Taxable Rental Income
Taxation on buy to let properties is a hot topic at the moment as more and more investors are considering buying properties as the most sound investment due to the current financial climate, the uncertainty about the future of many businesses and the volatility of share prices; however, tax on rental property is not an easy aspect to deal with. If you are starting in the competitive market of buy to let due to lower house prices and rising rents, one important thing to consider is how to deal with tax.
Buying and renting property is an investment and this is exactly the treatment applied by the Tax Authorities, any profit made from rental investment is a business income and you will be taxed on the net profit “net rental income”. The error that many property investors made is that they do not fully use all the allowable deductions in order to reduce your tax bill.
The gross rental income is the money for the rent received from your tenants; however, you should deduct the following in order to reduce the taxation on your profit:
- Mortgage Interest: this is probably the biggest expenditure and you must deduct it from your gross rental income; however, any capital reduction should not be included as will be challenge if you do so.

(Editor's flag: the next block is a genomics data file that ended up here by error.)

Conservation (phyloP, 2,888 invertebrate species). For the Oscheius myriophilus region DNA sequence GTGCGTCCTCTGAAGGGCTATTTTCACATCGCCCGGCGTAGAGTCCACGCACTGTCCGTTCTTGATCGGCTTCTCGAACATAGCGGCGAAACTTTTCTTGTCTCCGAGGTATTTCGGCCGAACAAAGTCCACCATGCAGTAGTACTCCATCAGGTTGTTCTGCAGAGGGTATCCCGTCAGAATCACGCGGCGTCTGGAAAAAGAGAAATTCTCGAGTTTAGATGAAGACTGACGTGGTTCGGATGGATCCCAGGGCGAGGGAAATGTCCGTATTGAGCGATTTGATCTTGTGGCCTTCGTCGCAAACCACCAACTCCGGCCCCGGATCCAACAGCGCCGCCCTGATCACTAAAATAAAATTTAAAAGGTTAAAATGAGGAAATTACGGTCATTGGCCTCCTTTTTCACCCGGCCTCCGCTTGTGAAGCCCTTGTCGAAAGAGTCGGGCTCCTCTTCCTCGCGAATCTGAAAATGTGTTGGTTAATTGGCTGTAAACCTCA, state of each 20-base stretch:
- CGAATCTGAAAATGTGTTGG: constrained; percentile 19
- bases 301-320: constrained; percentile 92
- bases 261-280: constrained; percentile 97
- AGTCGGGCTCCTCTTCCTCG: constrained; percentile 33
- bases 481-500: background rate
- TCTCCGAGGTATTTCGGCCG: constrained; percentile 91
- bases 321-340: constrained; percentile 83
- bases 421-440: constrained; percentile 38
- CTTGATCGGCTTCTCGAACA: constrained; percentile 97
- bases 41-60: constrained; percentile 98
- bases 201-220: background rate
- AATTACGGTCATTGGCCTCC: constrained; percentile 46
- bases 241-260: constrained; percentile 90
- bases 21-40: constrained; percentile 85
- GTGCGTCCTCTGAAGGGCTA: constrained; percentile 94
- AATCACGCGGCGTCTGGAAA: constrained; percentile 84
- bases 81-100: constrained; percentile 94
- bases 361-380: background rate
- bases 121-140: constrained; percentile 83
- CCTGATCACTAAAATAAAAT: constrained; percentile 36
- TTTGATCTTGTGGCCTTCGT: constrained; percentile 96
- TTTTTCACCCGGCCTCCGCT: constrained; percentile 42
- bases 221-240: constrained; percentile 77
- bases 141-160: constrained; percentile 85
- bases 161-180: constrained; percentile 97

- Repairs to the property: any maintenance expenditure or repairs to the property must be deducted as long as it doesn’t add value to the property; this is known as capital improvements and the perfect example is adding an extra room or extending the kitchen.
- Council tax: they are allowable expenses and must be deducted if you are the one paying for it instead of the tenant.
- Letting agent’s fees: regardless of the fees they charge, you can deduce them as an allowable expenses; which includes advertising costs as well.
- Insurance: any insurance related to the property, such as building and content insurance should be deducted as well.
- Cleaning: if you are the one paying for cleaning costs; the same rule applies for inventory costs – normally, the tenant is responsible for these charges; however, if it has been agreed that you are responsible for these costs then it is allowable expenditure.
- Service charge: service charges and ground rent is a deductible expense.
- Gardening: costs incurred in maintaining the garden as long as they do not allow value to the property.
- Wear and Tear: there is 10% allowance for “wear and tear” as long as the property is a furnished property investment.
- Capital allowances: capital allowance on any equipment needed to run the rental property.
If you have two or more rental properties and one of them has incurred in losses, then it is appropriate to offset this loss against the profit of other of your own rental properties; however, the capital improvement rule applies – it is not an allowable expenses and should not be considered in your calculations; as well as the costs incurred when you sell your home.
Taxation on buy to let properties is a delicate subject and without the help of a professional Accountant you might omit important allowable expenses or include those that are not permitted.